The ability to understand the risk management process is invaluable to a CCO. It is your day to day operational guide. A CCO must be able to conceive and forecast unforeseen risks in an uncertain environment. The process of identifying potential risks, quickly quantifying them to express them to senior management, then providing an adequate response to the risk with a real plan that aligns with the companies protocols, is paramount. A CCO cannot be someone just enforcing personnel to wear a mask. It is imperative that they have formal training that progressively adjusts their decision making in alignment with risk mitigation procedures to ensure that their project is able to finish safely and successfully without a potential outbreak of the COVID-19 virus, while still enabling operations.
5. De-escalation and conflict resolution
4. Duty Driven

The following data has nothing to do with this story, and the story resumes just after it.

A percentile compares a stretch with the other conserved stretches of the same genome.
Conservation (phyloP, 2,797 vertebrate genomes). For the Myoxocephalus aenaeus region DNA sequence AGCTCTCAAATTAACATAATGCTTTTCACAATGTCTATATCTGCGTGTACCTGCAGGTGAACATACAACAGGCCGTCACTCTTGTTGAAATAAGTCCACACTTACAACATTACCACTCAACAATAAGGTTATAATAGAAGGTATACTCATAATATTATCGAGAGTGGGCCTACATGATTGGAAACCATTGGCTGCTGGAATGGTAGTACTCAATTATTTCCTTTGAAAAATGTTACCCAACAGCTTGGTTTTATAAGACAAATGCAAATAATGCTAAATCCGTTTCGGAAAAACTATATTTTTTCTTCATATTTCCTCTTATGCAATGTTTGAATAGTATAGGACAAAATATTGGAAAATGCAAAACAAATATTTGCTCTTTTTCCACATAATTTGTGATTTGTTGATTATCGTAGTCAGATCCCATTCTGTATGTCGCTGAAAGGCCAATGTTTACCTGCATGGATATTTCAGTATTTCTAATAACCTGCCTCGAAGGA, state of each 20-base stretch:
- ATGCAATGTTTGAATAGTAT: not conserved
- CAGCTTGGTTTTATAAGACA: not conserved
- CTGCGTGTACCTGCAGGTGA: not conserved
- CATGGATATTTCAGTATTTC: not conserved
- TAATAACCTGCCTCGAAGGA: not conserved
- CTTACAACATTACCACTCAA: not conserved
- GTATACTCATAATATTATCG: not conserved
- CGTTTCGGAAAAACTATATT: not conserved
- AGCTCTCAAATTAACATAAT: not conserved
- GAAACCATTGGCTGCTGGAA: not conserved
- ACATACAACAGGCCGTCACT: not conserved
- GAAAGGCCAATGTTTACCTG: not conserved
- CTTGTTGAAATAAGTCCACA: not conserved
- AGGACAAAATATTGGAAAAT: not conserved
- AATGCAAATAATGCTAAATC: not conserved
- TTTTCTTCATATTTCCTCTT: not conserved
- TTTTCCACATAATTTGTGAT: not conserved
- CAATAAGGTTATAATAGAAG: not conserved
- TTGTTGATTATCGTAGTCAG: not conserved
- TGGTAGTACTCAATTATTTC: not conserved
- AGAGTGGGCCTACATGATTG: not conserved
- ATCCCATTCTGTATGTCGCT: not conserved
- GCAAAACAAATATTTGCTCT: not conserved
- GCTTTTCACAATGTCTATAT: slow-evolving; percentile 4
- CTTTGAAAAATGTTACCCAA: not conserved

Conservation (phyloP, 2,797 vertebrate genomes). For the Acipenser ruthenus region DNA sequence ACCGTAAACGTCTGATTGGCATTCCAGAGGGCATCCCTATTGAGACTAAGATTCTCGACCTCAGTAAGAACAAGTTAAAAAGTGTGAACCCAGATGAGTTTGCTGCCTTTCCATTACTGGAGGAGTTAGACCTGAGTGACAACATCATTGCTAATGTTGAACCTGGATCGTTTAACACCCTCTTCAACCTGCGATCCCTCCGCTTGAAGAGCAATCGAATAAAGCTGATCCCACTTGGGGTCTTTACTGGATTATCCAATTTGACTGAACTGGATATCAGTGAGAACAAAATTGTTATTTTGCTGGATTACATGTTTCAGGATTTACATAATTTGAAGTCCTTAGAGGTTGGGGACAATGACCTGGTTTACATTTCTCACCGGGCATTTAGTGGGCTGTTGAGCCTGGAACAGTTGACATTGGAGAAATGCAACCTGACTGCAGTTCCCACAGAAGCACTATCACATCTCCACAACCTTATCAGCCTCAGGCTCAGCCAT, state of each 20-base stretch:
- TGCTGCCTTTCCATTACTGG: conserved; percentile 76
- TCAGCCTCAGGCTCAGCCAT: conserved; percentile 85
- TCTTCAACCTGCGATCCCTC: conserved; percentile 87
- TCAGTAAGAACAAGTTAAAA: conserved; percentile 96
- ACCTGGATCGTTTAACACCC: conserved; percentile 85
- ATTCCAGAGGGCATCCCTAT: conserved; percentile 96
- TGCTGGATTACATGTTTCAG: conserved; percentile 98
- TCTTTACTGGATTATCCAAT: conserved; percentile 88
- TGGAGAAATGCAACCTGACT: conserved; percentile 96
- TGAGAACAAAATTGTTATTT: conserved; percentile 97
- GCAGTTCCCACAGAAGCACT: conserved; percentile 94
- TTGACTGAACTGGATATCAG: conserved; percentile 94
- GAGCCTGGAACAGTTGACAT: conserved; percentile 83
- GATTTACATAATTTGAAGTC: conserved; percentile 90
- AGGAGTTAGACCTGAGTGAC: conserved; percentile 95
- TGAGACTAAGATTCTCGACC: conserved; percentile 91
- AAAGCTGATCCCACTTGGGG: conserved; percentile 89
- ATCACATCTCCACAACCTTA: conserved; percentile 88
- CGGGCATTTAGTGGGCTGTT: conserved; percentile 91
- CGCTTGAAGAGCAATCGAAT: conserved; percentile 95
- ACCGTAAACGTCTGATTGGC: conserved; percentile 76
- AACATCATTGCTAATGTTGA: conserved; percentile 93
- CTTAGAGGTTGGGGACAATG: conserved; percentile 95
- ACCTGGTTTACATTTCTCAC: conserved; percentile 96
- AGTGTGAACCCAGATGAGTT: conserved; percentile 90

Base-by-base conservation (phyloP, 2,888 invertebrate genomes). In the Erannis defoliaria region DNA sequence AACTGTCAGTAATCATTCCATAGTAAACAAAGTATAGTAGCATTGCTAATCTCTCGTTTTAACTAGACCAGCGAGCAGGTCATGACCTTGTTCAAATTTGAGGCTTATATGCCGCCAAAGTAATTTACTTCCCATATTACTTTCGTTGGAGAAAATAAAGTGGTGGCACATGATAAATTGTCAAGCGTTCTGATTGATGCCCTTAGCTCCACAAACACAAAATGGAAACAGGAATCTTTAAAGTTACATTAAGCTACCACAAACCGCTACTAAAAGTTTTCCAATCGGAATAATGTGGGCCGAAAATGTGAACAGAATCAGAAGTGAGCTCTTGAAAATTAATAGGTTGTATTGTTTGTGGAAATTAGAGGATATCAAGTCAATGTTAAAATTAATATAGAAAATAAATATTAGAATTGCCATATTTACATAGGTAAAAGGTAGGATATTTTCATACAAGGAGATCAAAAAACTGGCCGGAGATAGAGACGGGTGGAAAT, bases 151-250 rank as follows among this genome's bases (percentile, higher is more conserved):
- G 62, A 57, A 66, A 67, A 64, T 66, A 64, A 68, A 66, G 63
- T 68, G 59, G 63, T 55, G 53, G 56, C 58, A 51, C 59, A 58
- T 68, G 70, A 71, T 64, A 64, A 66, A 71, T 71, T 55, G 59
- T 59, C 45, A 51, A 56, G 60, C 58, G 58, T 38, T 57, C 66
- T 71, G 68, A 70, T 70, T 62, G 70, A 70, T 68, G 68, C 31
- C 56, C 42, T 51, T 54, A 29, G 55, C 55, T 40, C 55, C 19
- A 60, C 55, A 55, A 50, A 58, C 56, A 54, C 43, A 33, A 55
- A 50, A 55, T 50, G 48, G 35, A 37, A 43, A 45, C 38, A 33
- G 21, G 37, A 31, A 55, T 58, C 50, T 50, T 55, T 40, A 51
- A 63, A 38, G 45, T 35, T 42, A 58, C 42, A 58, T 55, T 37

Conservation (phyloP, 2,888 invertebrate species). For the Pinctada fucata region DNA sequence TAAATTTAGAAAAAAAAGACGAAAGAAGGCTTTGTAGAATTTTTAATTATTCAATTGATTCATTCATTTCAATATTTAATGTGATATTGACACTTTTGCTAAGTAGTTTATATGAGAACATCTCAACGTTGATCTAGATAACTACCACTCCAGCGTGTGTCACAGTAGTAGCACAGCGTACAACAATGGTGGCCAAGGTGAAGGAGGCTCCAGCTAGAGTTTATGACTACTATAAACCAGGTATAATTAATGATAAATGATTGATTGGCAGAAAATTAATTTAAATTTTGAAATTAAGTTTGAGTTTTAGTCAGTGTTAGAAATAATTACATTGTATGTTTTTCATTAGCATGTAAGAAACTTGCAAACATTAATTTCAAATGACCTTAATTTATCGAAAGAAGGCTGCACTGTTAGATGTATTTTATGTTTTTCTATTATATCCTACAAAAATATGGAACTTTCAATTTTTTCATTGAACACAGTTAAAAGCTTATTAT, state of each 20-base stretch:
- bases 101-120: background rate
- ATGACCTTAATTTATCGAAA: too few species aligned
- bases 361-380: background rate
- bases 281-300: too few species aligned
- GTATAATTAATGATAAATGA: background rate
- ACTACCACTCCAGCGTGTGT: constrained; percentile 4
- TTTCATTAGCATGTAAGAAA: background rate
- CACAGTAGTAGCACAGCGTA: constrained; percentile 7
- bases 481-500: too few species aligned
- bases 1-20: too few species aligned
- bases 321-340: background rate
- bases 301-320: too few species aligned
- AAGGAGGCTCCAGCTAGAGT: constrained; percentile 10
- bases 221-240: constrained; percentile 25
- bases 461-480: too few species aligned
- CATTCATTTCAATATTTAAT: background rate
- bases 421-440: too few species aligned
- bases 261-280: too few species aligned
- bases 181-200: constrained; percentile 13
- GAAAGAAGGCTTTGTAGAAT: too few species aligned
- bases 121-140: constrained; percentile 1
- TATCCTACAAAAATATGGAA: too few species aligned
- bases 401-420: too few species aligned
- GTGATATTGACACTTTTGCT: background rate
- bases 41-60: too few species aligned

The person that is in charge of the safety and care of a production crew or attendees of an event must be compelled by their self obligated sense of duty. A self aware motivation to the ethical responsibility they must have in protecting those around them from the COVID-19 virus. A logical moral sense of right and wrong that will guide them to holding others responsible on their watch. Not because they are being paid to do it, but because they know a corrective action must be taken or planned in order to guarantee the safety of those under their watch. This sense of duty cannot be bought with a $50 certification but must be a core characteristic of the COVID Compliance Officer that is overseeing the safety of those that are in their care.